With all the new tablets on the market it’s very tempting to lay down the requisite $500-700 to own a good one, but what if I told you there was a way to convert a good $250 e-reader into a great little tablet? The Barnes & Noble Color Nook e-reader runs a custom version of Google’s Android OS and that let developers and hackers find ways to unleash its real power, and that’s just what they’ve done. This guide will walk you through installing and configuring your Nook Color as a true Android tablet. And while others may disagree, the size, utility, and style of this tablet rivals in many ways the Apple iPads, the Motorola Xooms, and the Samsung Galaxy Tabs. One thing we can all agree on, $250 is quite a bargain for a device that could literally revolutionize your interaction with the web, and in a way, the world.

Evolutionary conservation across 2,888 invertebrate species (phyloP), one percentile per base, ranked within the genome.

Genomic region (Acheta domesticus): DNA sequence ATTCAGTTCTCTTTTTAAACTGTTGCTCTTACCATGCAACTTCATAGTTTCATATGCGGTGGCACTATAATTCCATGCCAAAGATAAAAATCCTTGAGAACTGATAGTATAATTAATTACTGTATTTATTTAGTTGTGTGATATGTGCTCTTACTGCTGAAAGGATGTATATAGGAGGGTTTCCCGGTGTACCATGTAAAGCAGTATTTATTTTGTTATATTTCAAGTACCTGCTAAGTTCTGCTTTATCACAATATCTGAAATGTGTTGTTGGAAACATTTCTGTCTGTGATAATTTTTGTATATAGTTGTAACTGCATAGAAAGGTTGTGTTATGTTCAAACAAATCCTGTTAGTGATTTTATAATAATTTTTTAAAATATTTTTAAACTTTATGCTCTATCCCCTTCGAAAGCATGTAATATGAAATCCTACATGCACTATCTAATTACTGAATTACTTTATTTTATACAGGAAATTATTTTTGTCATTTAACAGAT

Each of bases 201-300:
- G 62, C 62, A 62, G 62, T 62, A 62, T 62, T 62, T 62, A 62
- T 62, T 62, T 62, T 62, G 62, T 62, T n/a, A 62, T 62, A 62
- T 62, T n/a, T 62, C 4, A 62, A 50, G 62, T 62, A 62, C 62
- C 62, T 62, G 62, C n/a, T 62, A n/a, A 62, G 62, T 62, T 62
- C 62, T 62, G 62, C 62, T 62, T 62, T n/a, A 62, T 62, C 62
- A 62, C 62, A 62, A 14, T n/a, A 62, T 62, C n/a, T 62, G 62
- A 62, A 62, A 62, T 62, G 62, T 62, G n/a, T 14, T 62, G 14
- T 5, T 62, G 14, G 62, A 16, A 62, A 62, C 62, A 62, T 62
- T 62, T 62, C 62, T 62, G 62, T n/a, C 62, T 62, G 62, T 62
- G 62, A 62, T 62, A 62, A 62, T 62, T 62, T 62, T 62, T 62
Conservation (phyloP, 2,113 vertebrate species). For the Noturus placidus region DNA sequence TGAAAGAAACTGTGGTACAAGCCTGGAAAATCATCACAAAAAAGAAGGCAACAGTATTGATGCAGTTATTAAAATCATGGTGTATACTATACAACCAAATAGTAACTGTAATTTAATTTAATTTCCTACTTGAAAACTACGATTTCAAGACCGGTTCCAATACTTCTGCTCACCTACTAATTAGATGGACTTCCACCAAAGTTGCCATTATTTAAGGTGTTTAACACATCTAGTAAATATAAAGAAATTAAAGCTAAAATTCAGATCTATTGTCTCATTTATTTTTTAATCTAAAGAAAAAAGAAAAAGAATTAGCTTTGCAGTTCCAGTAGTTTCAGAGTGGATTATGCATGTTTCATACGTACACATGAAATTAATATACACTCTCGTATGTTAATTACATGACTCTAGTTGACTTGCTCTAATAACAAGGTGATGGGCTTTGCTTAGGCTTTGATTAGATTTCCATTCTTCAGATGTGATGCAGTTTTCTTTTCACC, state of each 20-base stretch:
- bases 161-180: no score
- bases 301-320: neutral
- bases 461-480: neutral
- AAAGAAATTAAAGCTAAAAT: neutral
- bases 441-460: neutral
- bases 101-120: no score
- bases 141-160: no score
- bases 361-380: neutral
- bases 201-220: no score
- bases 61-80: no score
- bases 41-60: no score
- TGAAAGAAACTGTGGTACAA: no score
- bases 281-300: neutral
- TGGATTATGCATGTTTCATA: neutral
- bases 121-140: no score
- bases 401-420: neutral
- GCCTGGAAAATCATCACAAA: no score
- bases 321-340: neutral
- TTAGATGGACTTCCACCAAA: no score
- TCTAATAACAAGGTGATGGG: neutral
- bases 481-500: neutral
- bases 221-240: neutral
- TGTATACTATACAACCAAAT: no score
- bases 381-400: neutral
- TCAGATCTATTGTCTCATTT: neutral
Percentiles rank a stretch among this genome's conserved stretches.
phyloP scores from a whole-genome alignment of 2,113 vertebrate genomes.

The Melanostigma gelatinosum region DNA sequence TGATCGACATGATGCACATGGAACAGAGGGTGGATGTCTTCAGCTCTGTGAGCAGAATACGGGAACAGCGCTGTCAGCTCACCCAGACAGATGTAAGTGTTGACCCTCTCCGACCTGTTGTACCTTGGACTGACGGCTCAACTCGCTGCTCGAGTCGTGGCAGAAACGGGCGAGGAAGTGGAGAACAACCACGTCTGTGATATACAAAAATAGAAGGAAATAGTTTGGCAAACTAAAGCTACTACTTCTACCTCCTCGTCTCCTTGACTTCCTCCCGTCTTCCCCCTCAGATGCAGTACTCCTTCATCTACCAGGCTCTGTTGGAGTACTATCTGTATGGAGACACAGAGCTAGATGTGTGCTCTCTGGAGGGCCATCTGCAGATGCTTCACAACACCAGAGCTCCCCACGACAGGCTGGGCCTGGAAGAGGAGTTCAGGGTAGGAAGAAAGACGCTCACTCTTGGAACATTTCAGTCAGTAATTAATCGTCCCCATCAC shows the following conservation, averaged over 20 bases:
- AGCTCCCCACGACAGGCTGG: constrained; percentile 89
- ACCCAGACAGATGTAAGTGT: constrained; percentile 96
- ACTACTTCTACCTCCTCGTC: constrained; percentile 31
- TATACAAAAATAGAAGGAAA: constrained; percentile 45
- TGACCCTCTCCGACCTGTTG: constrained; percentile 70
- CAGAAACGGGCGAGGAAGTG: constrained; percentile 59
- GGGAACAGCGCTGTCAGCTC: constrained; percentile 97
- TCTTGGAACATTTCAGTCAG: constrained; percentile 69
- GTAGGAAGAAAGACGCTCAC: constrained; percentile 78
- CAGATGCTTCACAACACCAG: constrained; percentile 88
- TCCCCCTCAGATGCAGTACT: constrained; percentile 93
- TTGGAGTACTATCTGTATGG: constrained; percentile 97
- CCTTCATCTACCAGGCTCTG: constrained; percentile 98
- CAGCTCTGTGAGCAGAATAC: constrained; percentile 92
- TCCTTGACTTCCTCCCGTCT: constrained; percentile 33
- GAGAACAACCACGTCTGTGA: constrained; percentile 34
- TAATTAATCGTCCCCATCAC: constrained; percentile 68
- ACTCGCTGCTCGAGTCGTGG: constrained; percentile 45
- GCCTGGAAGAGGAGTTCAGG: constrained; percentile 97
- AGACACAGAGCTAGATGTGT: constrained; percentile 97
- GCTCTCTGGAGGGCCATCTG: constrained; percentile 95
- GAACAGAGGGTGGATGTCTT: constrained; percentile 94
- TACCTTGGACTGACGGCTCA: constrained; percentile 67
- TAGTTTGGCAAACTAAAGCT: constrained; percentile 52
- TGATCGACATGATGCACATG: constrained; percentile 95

Windows Phone 7 is now in the technical preview stage, and that means reviewers are getting their chance to just what it is, and what it’s not. And I must confess I’m more than a little stunned by what Microsoft and the reviewers are saying. Windows Phone 7 is a complete rewrite of the OS that Microsoft developed for the last decade and some as Pocket PC and then Windows Mobile. And in completely rewriting the OS they have left out critical, previously available features such as copy/paste and multitasking and they provide no compatibility with the thousands and thousands of apps developers already produced for their previous mobile OS. They are admitting their previous OS was a complete failure, and they undo the efforts of all those developers who wrote all the great apps that made the iPhone look elegantly stupid for its first three or more years of existence. Microsoft’s mobile platform was seriously flawed, no doubt about it. The paradigm they were using centered around the use of a stylus and this colored every aspect of OS and software design for the platform. There was no elegance in Windows Mobile, it was all the ugliness of PC applications shoved into the discomfort of a small screen; but it was powerful and flexible and unfettered by rules. Perhaps the underpinnings of the OS were so badly written and so inappropriate to a mobile device that they had to be replaced, but even if that’s the case it’s ridiculous to try and out-Apple Apple while simultaneously removing the only good things that Windows Mobile had long represented. With all their billions, surely Microsoft could have at least delivered a technical preview that assured the real thing was going to be at least as good as their old OS while making all the vital finger-focused improvements they desperately needed, and supporting the phenomenal feature-rich apps that developers had already invested all their energies and monies in creating (letting the user make the choice of whether to run these uglier UI apps while the developers have an opportunity to rewrite them). No doubt Microsoft will find success with their copy-catting, I didn’t think the X-Box would stand the test of time when they first decided to get into that game, and they’ve managed it. And while Zune is not succeeding, they’re at least rebranding things to make Zune not about a device but instead about accessing content (on a mobile device, on an X-Box, etc.). Must be nice to have money enough to make people like you.